Bride burning

From ArticleWorld

Indian Government statistics show that husbands and in-laws killed nearly 7,000 women in 2001 over inadequate dowry payments. Bride-burning is term used to describe a form of domestic violence practiced in parts of India, Pakistan, Bangladesh and other countries located on or around the Indian subcontinent. In bride-burning, a husband or the family of the husband douses the man's wife with kerosene, gasoline, or other inflammable liquid, and sets the woman alight. Bride-burning is often disguised as a kitchen accident or suicide. Many cases of bride burnings are not reported as such, and the exact number of victims can only be estimated. In 2003, the latest year in which statistics are available from the National Crime Records Bureau of India, confirmed and reported dowry deaths, including bride burning totaled 6,208.

There are several reasons that may be cited by the husband and his family for bride-burning. These commonly include the failure of the wife’s family to provide what is seen as a large enough dowry, the wife's family falling behind on dowry payments, or the desire of the husband to rid himself of his wife without dishonoring himself. Husbands who participate in these crimes may believe that burning their wife is a good way to remove her without evidence, and may provide for an opportunity to marry again and thus receive a larger dowry. The first instances of practice of bride burning were seen in the latter part of the 20th century, contrary to popular perception that it is culturally and historically embedded in the South Asian psyche.

Ranjana Kumari, who runs seven domestic violence refuge centers for women in Delhi, believes up to 70 cases a month are linked to rows over dowry. "Sometimes women are tortured to squeeze more money out of their families and in extreme cases they're killed. Then the husband is free to remarry and get another dowry," she said. This type of murder is often called "bride burning" in India. When Nisha Sharma had her groom arrested for demanding cash from her family, she put India's illegal - but thriving - dowry system in the spotlight. Nisha Sharma has sparked a new mood of defiance among Indian women. Several brides have followed her and reported their greedy grooms to the police.

Dowry Crime & Laws

The giving of a dowry upon marriage has been part of many cultures, and it has continued and even flourished in many areas with large Hindi populations. The practice of giving dowry has been prohibited by law in India as of 1961 by the Dowry Prohibition Act (amended in 1984 and 1986), and has been regulated by law in Pakistan since 1976. In an effort to prevent bride-burning and other types of dowry crimes, police in India have begun setting up offices and shelters to help the victims of bride-burning and other dowry crimes. In many cases, even if a woman survives the burning, she could face a difficult recovery. In some cases, by simply surviving the attack, the woman risks rejection by her own family and society, which may blame her as the victim, rather than hold responsible her attacker(s). Even if the media does not write about dowry deaths anymore as it did in the latter part of the 1970s and early 1980s, we must not fool ourselves into believing that the problem has disappeared, says Kalpana Sharma.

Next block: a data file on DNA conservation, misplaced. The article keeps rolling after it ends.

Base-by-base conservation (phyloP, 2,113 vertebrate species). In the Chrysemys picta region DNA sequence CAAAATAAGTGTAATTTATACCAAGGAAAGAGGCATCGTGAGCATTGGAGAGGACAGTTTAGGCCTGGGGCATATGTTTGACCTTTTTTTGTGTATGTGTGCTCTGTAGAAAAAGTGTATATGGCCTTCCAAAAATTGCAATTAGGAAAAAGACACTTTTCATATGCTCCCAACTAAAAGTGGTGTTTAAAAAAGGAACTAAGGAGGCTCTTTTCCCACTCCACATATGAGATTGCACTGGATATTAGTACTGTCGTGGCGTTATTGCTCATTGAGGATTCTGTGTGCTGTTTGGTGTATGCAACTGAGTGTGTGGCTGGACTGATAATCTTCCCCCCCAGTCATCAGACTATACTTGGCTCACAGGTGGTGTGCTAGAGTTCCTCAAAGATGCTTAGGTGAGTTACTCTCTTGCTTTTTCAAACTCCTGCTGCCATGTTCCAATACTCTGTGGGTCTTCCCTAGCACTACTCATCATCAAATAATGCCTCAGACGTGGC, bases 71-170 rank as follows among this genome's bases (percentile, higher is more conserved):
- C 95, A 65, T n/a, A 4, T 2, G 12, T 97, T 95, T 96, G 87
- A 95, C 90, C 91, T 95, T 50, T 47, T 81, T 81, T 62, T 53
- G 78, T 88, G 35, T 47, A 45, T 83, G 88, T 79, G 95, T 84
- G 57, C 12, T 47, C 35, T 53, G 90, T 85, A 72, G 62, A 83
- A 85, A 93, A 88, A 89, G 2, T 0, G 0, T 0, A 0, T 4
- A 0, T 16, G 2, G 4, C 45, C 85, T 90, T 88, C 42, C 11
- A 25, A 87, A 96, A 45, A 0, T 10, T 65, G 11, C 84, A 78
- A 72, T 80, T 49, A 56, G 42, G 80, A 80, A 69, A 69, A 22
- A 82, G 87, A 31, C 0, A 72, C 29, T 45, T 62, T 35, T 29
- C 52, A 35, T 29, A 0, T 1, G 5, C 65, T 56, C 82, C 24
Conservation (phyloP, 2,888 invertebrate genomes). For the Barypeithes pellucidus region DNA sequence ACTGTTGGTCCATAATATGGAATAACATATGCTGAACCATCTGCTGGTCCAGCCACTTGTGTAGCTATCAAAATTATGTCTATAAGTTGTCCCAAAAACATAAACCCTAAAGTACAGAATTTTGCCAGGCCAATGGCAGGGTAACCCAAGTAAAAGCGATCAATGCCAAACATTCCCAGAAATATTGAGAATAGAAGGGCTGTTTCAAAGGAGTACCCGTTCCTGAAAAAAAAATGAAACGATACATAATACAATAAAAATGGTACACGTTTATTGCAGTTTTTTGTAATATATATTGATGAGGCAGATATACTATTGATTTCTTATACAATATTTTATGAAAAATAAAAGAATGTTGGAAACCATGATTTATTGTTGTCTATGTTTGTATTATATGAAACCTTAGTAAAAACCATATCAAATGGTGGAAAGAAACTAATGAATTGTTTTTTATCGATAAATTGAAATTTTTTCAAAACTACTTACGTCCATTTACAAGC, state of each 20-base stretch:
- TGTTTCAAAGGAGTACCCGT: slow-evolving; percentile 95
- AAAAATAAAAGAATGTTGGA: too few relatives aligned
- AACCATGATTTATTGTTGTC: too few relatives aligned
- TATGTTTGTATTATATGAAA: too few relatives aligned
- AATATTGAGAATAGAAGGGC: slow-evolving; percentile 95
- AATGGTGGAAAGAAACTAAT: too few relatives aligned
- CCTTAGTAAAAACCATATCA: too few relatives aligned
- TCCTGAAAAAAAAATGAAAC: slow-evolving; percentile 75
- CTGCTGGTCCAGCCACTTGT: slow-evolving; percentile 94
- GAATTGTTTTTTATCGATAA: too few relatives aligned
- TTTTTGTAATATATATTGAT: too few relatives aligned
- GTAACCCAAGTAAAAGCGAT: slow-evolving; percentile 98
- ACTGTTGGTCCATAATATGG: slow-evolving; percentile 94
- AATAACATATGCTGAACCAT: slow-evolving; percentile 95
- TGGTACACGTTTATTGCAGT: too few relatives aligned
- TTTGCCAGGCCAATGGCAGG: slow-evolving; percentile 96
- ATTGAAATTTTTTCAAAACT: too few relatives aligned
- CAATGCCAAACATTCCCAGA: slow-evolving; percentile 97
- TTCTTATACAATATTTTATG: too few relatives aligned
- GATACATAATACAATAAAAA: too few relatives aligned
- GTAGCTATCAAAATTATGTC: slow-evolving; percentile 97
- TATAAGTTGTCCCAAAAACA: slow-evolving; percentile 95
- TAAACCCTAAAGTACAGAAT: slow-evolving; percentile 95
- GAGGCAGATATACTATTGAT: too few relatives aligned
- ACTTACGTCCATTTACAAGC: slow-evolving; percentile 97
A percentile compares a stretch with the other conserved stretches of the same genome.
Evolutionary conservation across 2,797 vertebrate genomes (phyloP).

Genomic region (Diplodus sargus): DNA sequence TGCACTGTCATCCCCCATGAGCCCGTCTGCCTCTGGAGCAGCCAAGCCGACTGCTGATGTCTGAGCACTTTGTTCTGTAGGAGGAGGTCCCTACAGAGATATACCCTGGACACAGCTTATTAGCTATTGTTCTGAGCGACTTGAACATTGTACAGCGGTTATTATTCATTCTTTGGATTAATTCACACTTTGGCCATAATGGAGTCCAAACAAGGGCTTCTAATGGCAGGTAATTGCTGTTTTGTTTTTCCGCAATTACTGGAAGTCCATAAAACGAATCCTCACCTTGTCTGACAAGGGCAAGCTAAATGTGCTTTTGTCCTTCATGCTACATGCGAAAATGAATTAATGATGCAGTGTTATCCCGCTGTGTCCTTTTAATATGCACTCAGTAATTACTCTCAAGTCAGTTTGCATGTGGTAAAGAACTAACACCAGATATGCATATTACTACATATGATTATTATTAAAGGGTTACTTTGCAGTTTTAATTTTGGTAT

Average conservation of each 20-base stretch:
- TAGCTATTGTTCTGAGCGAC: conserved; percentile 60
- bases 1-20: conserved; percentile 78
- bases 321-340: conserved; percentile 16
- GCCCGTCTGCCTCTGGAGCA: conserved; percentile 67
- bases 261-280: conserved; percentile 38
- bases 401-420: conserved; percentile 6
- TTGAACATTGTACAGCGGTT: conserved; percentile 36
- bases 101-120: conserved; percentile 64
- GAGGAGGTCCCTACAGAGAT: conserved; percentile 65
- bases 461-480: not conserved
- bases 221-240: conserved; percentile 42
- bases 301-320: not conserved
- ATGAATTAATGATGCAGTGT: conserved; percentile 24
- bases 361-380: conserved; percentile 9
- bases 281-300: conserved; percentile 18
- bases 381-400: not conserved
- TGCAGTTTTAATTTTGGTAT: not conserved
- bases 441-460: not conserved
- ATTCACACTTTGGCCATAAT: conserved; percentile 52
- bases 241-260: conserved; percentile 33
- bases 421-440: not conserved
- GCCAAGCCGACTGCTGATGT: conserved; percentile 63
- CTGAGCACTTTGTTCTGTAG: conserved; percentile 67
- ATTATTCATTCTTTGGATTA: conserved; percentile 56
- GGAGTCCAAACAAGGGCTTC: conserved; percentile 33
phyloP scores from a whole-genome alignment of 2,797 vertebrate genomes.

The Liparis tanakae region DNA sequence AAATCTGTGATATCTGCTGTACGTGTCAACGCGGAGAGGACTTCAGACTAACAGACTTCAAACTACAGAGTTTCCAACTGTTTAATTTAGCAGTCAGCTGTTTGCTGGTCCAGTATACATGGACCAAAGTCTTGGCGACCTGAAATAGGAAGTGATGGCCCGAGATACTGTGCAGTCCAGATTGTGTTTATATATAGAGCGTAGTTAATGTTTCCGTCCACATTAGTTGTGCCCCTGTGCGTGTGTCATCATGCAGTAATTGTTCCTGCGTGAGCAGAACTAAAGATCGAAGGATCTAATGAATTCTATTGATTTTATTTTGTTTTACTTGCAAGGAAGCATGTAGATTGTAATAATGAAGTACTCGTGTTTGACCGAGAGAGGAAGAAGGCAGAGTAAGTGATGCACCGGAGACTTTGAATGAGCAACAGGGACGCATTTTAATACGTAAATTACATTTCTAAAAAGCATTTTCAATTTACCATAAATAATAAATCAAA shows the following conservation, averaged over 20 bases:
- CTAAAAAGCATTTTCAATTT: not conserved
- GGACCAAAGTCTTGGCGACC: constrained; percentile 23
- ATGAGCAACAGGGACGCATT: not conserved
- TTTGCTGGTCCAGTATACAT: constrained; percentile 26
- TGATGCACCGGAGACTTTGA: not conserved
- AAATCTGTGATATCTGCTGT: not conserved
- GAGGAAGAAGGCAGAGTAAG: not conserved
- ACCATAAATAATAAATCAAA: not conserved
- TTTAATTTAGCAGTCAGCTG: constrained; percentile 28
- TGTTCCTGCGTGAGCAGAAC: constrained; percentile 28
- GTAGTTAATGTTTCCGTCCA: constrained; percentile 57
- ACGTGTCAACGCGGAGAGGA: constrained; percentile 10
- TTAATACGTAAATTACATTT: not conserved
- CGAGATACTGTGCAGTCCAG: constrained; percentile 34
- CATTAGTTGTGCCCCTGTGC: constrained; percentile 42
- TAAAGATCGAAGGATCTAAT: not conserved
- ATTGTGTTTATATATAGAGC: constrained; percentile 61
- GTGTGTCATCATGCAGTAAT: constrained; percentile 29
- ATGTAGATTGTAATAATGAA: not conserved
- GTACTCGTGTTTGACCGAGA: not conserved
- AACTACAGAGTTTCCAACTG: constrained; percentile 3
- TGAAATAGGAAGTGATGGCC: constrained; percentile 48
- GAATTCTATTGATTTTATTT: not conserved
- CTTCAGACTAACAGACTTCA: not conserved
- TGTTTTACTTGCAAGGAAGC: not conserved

November 2002

The International Society against Dowry and Bride-Burning in India was formed and incorporated in 1993. In February 1995, the Society received Tax-exempt status from Internal Revenue Service of the Government of the USA. The "purposes" of the Society are manifold: • to arouse public awareness against the evil of dowry and bride-burning in India • to provide medical assistance to the victims of these crimes • to provide legal and judicial assistance to the victims • to provide shelter and to educate, train and find jobs for such victims and foster their rehabilitation into social life, • to provide shelter and to educate, train and find jobs for potential brides in India and help them avoid paying dowry for marriage • to carry on all other activities to accomplish the foregoing purposes


In Pakistan, women including Shahnaz Bukhari, the chief coordinator of the Progressive Women’s Association, have been campaigning for protective legislations, women’s shelters and hospitals with specialized burn wards. Although the government of Pakistan has rejected any legal prohibition against dowry and "honor" killings, there are indications that pressure from within, as well as from international human rights groups may be increasing the level of awareness within the Pakistani government.

While some human rights organizations such as Amnesty International have active campaigns to reduce and prevent violence against women in India, Pakistan and other Asian countries, it is only within the last 30 years that modern legislation and protective measures have begun to be enacted to prevent these types of crime